Appeals court backs California laws to protect immigrants

CORRECTS DATE TO APRIL 18 INSTEAD OF APRIL 17 - FILE - In this June 20, 2018, file photo, more than 100 protesters demonstrate outside the federal courthouse where a federal judge hears arguments over the U.S. Justice Department's request to block three California laws that extend protections to people in the country illegally, in Sacramento, Calif. On Thursday, April 18, 2019, a federal appeals court has kept in place three California laws intended to protect immigrants. The court upheld lower court rulings denying the Trump administration's requests to block law enforcement from providing release dates and personal information of people in jail, and restricting employers from allowing immigration officials on their premises. (AP Photo/Rich Pedroncelli, file)

SACRAMENTO, Calif. (AP) — A federal appeals court on Thursday kept in place three California laws intended to protect immigrants, continuing the state's efforts to be a national leader in opposing Trump administration policies.

The court upheld lower court rulings denying the Trump administration's request to block law enforcement from providing release dates and personal information of people in jail, as well as to throw out a law barring employers from allowing immigration officials on their premises unless the officials have a warrant.

The 9th U.S. Circuit Court of Appeals rejected U.S. District Judge John Mendez's reasoning last year for denying a portion of the third law, which requires the state to review detention facilities where immigrants are held. It ruled that the section requiring the state to review circumstances surrounding the apprehension and transfer of detainees puts an impermissible burden on the federal government.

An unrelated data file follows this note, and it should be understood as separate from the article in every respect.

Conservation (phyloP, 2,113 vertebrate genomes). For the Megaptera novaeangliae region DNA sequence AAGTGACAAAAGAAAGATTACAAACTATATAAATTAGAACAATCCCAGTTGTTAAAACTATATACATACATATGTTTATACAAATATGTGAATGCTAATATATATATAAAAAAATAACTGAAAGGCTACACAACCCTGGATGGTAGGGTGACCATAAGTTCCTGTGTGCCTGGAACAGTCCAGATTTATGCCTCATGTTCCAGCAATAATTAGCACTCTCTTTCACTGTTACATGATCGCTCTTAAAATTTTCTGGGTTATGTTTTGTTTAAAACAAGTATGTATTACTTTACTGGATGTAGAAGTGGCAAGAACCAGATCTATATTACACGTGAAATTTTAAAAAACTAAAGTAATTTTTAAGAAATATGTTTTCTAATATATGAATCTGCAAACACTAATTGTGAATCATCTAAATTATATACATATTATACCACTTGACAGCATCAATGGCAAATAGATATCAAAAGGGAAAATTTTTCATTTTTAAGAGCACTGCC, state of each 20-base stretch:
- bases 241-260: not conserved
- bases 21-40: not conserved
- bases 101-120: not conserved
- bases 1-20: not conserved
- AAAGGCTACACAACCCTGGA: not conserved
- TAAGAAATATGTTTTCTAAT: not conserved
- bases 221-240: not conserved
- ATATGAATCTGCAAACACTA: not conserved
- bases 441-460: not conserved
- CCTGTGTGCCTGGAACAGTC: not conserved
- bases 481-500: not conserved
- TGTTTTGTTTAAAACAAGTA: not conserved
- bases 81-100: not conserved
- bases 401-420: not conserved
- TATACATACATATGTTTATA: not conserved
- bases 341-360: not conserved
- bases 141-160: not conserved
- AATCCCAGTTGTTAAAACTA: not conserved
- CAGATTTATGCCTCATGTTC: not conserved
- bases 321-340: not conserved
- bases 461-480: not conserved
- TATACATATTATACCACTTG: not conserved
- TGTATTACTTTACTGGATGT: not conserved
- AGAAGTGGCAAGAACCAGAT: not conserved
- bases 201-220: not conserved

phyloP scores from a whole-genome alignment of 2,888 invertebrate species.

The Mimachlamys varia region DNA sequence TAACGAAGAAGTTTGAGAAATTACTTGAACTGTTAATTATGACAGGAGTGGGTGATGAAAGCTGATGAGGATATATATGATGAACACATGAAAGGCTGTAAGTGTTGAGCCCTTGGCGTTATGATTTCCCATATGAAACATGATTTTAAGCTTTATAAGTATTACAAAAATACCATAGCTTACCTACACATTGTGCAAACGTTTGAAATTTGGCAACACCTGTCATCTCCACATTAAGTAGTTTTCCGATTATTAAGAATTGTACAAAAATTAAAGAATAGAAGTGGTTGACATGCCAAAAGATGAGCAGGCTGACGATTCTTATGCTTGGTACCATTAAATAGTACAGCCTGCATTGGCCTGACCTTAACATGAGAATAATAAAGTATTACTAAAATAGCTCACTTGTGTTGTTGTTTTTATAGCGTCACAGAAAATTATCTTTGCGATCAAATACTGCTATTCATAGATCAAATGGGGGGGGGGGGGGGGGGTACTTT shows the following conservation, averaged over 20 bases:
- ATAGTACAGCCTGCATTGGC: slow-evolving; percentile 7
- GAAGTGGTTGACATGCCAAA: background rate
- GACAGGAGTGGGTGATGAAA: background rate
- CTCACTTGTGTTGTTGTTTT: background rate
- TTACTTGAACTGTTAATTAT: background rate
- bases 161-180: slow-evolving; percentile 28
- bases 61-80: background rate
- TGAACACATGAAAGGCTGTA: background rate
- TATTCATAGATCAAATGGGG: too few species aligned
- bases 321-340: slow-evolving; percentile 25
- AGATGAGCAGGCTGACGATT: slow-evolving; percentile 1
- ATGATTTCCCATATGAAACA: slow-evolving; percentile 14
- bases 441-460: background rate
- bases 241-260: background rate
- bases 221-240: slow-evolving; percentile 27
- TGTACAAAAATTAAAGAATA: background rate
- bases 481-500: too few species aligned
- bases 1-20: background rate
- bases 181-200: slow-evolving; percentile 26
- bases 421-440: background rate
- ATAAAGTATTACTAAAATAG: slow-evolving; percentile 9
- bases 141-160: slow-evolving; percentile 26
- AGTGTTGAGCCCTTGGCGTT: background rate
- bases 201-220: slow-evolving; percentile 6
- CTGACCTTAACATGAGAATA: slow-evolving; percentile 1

But the appellate panel said Mendez can consider rejecting a preliminary injunction for that section on other legal grounds.

The U.S. Justice Department did not immediately respond to a request for comment.

California Attorney General Xavier Becerra, who has repeatedly sued the Trump administration mostly over immigration and environmental decisions, said the ruling shows that states' rights "continue to thrive."

"We continue to prove in California that the rule of law not only stands for something but that people cannot act outside of it," Becerra said in a statement.

California officials have said the immigration laws promote trust between immigrant communities and law enforcement, while the administration argued the state is allowing dangerous criminals on the streets.